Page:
Because a logic signal (in this case, a logic one signal) is provided on I/O pad 101, input buffer 102 does not draw static current during configuration of the FPGA. Note that the logic signal provided to input buffer 102 further ensures that internal circuits in the FPGA receive a constant signal which minimizes any on-chip disturb conditions during the configuration mode. This logic signal also minimizes any adverse effect to the external circuits or systems coupled to I/O pad 101 during the configuration mode of the FPGA.
After configuration is complete (the user mode), the signal on line 109 is a logic zero. In this state, pull-up transistor 110 is controlled by the signal on line 112. Typically, pull-up transistor 110 is turned on (a logic one signal on line 112) only if tristate output buffer 104 is in a high impedance mode. Otherwise, pull-up transistor 110 is turned off (a logic zero on line 112).
Because the signal on line 109 is a logic zero, tristate output buffer 104 is controlled by the signal on line 107. If the signal is a logic one, then tristate (active low enable) output buffer 104 functions as a normal buffer. In this configuration, IOB 100 is used as an output block or a dual function (input/output) block. If the signal is a logic zero, then output buffer 104 is tristated and IOB 100 is used as an input only block.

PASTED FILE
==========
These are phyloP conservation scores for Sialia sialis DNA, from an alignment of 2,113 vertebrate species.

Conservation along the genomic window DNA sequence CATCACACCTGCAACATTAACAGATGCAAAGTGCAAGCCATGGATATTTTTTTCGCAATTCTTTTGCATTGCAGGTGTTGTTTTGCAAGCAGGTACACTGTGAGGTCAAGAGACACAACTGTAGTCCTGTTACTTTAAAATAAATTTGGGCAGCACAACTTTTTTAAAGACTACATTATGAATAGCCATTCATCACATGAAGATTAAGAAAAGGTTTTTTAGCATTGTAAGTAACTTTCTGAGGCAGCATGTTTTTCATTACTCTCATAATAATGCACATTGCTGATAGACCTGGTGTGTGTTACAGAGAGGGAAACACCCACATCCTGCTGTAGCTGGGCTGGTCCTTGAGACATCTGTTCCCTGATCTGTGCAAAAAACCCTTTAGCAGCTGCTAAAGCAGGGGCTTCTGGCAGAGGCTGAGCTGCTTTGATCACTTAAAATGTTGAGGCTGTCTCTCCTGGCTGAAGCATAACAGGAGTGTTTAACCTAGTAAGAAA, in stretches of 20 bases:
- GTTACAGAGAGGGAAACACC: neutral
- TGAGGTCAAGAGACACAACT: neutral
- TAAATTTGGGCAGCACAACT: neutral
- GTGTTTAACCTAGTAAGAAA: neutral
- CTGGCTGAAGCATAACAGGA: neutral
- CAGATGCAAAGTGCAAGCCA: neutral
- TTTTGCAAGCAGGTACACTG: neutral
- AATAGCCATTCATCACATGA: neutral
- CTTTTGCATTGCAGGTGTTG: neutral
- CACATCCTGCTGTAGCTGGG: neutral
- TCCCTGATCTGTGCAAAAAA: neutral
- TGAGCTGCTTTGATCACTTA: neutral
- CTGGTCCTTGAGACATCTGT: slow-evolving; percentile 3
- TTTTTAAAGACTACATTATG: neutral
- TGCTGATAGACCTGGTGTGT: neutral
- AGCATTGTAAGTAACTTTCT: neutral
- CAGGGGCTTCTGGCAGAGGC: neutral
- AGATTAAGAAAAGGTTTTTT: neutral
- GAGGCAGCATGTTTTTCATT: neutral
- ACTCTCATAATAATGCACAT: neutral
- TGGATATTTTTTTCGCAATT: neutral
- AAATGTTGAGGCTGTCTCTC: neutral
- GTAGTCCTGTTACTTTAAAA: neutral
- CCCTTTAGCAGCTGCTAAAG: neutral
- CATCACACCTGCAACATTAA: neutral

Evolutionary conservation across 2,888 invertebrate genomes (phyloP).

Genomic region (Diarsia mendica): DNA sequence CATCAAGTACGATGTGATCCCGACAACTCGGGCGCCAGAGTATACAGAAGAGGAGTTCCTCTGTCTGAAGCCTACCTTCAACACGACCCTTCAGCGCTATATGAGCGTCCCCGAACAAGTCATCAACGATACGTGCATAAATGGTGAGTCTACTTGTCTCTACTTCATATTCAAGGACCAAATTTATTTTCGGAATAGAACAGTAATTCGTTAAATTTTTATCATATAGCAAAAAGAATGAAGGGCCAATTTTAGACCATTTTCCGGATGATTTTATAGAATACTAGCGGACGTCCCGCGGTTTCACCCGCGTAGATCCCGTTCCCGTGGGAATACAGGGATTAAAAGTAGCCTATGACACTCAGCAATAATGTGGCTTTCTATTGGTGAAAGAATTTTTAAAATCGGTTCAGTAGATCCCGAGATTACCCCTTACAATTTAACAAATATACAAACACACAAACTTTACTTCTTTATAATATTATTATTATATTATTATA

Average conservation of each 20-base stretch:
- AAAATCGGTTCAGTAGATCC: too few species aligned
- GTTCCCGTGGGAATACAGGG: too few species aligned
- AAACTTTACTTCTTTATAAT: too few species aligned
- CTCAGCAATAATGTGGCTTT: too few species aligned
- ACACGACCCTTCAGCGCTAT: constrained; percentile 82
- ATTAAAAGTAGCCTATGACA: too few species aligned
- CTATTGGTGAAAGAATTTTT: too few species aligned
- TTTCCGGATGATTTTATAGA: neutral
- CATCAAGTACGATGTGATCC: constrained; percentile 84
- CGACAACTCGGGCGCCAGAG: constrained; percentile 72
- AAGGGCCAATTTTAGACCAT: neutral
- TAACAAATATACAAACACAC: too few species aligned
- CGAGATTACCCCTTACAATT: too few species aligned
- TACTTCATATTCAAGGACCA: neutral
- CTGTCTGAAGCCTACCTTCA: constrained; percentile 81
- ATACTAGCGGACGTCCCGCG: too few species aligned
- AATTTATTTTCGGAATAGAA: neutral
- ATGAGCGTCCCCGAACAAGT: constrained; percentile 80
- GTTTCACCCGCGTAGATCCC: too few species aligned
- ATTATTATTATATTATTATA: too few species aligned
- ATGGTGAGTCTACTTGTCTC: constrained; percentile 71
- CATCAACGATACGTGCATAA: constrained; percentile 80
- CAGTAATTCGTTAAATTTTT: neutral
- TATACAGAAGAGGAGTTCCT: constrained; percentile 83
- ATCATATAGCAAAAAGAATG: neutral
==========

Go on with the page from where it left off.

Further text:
Referring to FIG. 2, a hot swappable board 200 connects I/O pad 101 to a one-volt supply Vp across a ten thousand Ohm (10 k Ohm) resistor 205. In accordance with hot swap specifications, this one-volt supply Vp must precharge I/O pad 101 to an intermediate voltage level before contact with a backplane 210. This precharging reduces noise on backplane 210. However, any voltage difference between voltage Vp and the voltage on I/O pad 101 (Vcc) during a hot swap induces a leakage current IL through pull-up transistor 110. Current hot swap specifications have extremely tight restrictions on leakage current. For example, assuming I/O pad 101 is pulled to voltage Vcc (or even to ground in other embodiments), the resultant leakage current IL could be from two to twenty-five times the acceptable limit of most hot swap specifications.
Therefore, a need arises for a way to enable hot swapping of PLDs and boards including PLDs, while still preventing the input buffers in the IOBs from drawing static current during device configuration and providing appropriate signals to the internal circuits of the PLDs.
The present invention provides a hot swap circuit that eliminates any leakage current, ensures no static current occurs, and provides appropriate signals to the internal circuits of the PLD. In accordance with the present invention, the hot swap circuit forms part of an input/output block of a PLD. The hot swap circuit includes an input buffer disable circuit and an output buffer disable circuit, both disable circuits coupled to a pad of the PLD.